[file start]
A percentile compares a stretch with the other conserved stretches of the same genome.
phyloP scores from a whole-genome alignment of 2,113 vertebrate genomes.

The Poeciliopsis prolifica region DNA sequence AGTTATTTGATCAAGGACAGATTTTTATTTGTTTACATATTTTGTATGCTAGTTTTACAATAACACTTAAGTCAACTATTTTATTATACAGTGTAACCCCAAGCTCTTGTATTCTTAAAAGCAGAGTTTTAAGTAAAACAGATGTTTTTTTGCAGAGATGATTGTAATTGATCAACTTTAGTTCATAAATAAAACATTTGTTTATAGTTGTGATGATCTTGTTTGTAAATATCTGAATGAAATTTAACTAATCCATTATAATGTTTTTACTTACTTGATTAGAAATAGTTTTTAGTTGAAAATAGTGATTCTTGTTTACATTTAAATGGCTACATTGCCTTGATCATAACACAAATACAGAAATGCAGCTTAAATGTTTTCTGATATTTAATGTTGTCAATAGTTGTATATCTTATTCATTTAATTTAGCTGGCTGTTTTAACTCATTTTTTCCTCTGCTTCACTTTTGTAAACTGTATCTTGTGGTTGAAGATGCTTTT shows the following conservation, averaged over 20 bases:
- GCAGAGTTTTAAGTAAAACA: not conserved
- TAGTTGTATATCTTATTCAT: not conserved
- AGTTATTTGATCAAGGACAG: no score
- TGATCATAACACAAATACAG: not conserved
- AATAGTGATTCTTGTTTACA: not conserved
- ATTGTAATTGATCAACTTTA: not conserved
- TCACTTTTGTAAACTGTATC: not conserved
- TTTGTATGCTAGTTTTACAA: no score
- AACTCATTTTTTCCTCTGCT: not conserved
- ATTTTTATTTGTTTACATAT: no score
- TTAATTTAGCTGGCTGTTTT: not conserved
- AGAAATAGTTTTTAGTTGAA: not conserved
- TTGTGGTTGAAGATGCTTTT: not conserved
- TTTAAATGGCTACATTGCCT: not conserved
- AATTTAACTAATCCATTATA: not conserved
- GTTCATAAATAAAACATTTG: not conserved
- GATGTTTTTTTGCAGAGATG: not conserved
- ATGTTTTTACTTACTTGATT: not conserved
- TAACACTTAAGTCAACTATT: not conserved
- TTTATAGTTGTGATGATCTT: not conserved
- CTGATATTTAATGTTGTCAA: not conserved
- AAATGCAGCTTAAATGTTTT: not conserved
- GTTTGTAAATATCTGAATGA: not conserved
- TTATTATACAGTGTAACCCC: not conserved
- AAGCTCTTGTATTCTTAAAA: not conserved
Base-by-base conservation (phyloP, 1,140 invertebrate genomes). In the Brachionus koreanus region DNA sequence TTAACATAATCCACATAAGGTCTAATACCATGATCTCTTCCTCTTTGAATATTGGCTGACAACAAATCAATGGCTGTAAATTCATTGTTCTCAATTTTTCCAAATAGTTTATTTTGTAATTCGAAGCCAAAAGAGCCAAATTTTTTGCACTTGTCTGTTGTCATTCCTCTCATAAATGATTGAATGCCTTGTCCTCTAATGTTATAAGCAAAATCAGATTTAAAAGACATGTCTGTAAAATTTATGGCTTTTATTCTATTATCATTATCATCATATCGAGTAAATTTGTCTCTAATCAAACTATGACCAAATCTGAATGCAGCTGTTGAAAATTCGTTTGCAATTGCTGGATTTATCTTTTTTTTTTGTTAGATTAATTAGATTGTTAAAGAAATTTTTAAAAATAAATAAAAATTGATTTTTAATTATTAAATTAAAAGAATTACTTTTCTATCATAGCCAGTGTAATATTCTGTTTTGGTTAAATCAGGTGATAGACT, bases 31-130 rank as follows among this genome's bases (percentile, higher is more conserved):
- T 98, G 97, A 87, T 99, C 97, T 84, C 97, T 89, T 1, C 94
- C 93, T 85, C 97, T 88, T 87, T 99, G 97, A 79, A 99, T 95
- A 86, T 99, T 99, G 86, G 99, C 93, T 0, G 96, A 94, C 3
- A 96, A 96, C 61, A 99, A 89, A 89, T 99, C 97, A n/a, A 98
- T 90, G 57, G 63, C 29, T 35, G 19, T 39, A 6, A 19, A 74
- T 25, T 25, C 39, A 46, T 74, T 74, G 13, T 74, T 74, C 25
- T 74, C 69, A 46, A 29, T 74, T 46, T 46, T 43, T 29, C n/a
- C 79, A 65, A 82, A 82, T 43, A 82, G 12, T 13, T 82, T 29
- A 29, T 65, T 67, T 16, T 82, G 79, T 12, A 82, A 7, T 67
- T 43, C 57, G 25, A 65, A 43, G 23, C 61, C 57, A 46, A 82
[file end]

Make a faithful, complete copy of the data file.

A percentile compares a stretch with the other conserved stretches of the same genome.
phyloP scores from a whole-genome alignment of 2,113 vertebrate genomes.

The Poeciliopsis prolifica region DNA sequence AGTTATTTGATCAAGGACAGATTTTTATTTGTTTACATATTTTGTATGCTAGTTTTACAATAACACTTAAGTCAACTATTTTATTATACAGTGTAACCCCAAGCTCTTGTATTCTTAAAAGCAGAGTTTTAAGTAAAACAGATGTTTTTTTGCAGAGATGATTGTAATTGATCAACTTTAGTTCATAAATAAAACATTTGTTTATAGTTGTGATGATCTTGTTTGTAAATATCTGAATGAAATTTAACTAATCCATTATAATGTTTTTACTTACTTGATTAGAAATAGTTTTTAGTTGAAAATAGTGATTCTTGTTTACATTTAAATGGCTACATTGCCTTGATCATAACACAAATACAGAAATGCAGCTTAAATGTTTTCTGATATTTAATGTTGTCAATAGTTGTATATCTTATTCATTTAATTTAGCTGGCTGTTTTAACTCATTTTTTCCTCTGCTTCACTTTTGTAAACTGTATCTTGTGGTTGAAGATGCTTTT shows the following conservation, averaged over 20 bases:
- GCAGAGTTTTAAGTAAAACA: not conserved
- TAGTTGTATATCTTATTCAT: not conserved
- AGTTATTTGATCAAGGACAG: no score
- TGATCATAACACAAATACAG: not conserved
- AATAGTGATTCTTGTTTACA: not conserved
- ATTGTAATTGATCAACTTTA: not conserved
- TCACTTTTGTAAACTGTATC: not conserved
- TTTGTATGCTAGTTTTACAA: no score
- AACTCATTTTTTCCTCTGCT: not conserved
- ATTTTTATTTGTTTACATAT: no score
- TTAATTTAGCTGGCTGTTTT: not conserved
- AGAAATAGTTTTTAGTTGAA: not conserved
- TTGTGGTTGAAGATGCTTTT: not conserved
- TTTAAATGGCTACATTGCCT: not conserved
- AATTTAACTAATCCATTATA: not conserved
- GTTCATAAATAAAACATTTG: not conserved
- GATGTTTTTTTGCAGAGATG: not conserved
- ATGTTTTTACTTACTTGATT: not conserved
- TAACACTTAAGTCAACTATT: not conserved
- TTTATAGTTGTGATGATCTT: not conserved
- CTGATATTTAATGTTGTCAA: not conserved
- AAATGCAGCTTAAATGTTTT: not conserved
- GTTTGTAAATATCTGAATGA: not conserved
- TTATTATACAGTGTAACCCC: not conserved
- AAGCTCTTGTATTCTTAAAA: not conserved
Base-by-base conservation (phyloP, 1,140 invertebrate genomes). In the Brachionus koreanus region DNA sequence TTAACATAATCCACATAAGGTCTAATACCATGATCTCTTCCTCTTTGAATATTGGCTGACAACAAATCAATGGCTGTAAATTCATTGTTCTCAATTTTTCCAAATAGTTTATTTTGTAATTCGAAGCCAAAAGAGCCAAATTTTTTGCACTTGTCTGTTGTCATTCCTCTCATAAATGATTGAATGCCTTGTCCTCTAATGTTATAAGCAAAATCAGATTTAAAAGACATGTCTGTAAAATTTATGGCTTTTATTCTATTATCATTATCATCATATCGAGTAAATTTGTCTCTAATCAAACTATGACCAAATCTGAATGCAGCTGTTGAAAATTCGTTTGCAATTGCTGGATTTATCTTTTTTTTTTGTTAGATTAATTAGATTGTTAAAGAAATTTTTAAAAATAAATAAAAATTGATTTTTAATTATTAAATTAAAAGAATTACTTTTCTATCATAGCCAGTGTAATATTCTGTTTTGGTTAAATCAGGTGATAGACT, bases 31-130 rank as follows among this genome's bases (percentile, higher is more conserved):
- T 98, G 97, A 87, T 99, C 97, T 84, C 97, T 89, T 1, C 94
- C 93, T 85, C 97, T 88, T 87, T 99, G 97, A 79, A 99, T 95
- A 86, T 99, T 99, G 86, G 99, C 93, T 0, G 96, A 94, C 3
- A 96, A 96, C 61, A 99, A 89, A 89, T 99, C 97, A n/a, A 98
- T 90, G 57, G 63, C 29, T 35, G 19, T 39, A 6, A 19, A 74
- T 25, T 25, C 39, A 46, T 74, T 74, G 13, T 74, T 74, C 25
- T 74, C 69, A 46, A 29, T 74, T 46, T 46, T 43, T 29, C n/a
- C 79, A 65, A 82, A 82, T 43, A 82, G 12, T 13, T 82, T 29
- A 29, T 65, T 67, T 16, T 82, G 79, T 12, A 82, A 7, T 67
- T 43, C 57, G 25, A 65, A 43, G 23, C 61, C 57, A 46, A 82